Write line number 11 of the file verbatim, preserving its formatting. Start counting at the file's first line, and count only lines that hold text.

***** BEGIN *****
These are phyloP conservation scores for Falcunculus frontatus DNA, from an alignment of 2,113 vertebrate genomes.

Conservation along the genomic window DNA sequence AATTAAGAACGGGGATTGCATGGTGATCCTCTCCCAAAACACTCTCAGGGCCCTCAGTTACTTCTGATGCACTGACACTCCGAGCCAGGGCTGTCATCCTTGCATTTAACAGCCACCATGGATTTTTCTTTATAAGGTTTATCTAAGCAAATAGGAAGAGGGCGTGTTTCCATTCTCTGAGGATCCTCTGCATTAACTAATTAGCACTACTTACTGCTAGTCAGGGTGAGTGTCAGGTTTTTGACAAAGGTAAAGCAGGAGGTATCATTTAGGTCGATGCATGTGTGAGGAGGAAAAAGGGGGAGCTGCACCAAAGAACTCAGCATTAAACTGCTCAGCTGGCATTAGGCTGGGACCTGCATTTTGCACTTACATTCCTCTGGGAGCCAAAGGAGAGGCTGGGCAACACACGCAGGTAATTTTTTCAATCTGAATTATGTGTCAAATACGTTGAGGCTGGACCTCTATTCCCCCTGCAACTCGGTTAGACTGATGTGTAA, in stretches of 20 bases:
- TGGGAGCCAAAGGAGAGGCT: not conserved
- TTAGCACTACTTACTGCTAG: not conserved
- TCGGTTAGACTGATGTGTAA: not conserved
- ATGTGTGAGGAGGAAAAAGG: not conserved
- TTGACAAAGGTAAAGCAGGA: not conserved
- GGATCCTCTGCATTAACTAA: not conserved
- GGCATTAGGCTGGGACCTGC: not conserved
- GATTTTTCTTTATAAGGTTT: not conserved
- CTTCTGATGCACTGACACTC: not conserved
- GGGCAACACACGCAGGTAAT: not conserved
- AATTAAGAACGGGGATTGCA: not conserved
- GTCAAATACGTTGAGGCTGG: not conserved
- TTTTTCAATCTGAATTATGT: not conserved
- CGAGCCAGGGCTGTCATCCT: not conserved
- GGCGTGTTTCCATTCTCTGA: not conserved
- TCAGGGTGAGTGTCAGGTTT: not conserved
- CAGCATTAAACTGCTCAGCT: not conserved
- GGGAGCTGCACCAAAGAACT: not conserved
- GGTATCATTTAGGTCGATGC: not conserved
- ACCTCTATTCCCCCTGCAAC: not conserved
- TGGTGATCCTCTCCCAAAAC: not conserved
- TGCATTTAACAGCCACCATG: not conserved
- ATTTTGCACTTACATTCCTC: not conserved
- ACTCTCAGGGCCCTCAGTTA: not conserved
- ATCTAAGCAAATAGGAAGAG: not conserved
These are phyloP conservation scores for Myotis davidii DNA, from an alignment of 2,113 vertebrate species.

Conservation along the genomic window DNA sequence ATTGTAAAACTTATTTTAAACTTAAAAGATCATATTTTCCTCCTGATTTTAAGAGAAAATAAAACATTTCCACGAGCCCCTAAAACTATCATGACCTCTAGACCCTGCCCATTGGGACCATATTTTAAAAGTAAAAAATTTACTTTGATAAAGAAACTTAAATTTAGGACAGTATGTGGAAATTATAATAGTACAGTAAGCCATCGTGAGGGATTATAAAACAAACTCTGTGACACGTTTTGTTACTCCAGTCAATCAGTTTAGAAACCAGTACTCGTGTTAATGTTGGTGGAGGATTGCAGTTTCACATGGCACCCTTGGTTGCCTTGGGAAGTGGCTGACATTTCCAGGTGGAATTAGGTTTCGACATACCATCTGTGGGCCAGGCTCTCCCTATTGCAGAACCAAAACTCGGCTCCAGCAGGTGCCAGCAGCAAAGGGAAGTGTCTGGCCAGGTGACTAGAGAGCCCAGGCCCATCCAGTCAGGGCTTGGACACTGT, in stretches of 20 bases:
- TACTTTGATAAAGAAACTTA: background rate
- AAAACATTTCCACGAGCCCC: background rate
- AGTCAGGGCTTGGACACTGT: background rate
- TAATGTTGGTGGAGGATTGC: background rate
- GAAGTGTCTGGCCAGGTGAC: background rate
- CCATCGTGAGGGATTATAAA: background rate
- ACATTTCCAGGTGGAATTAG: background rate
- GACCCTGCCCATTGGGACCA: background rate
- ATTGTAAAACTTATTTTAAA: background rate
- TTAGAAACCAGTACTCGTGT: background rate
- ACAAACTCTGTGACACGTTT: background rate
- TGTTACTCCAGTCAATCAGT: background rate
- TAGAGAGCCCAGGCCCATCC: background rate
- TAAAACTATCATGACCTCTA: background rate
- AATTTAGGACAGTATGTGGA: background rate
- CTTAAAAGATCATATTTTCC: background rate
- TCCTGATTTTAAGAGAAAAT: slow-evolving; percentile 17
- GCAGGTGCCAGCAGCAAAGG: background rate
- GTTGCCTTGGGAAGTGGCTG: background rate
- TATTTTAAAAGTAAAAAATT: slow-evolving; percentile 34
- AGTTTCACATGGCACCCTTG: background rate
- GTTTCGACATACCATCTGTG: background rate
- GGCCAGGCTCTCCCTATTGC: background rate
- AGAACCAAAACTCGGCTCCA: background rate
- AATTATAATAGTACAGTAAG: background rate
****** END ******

- CTTCTGATGCACTGACACTC: not conserved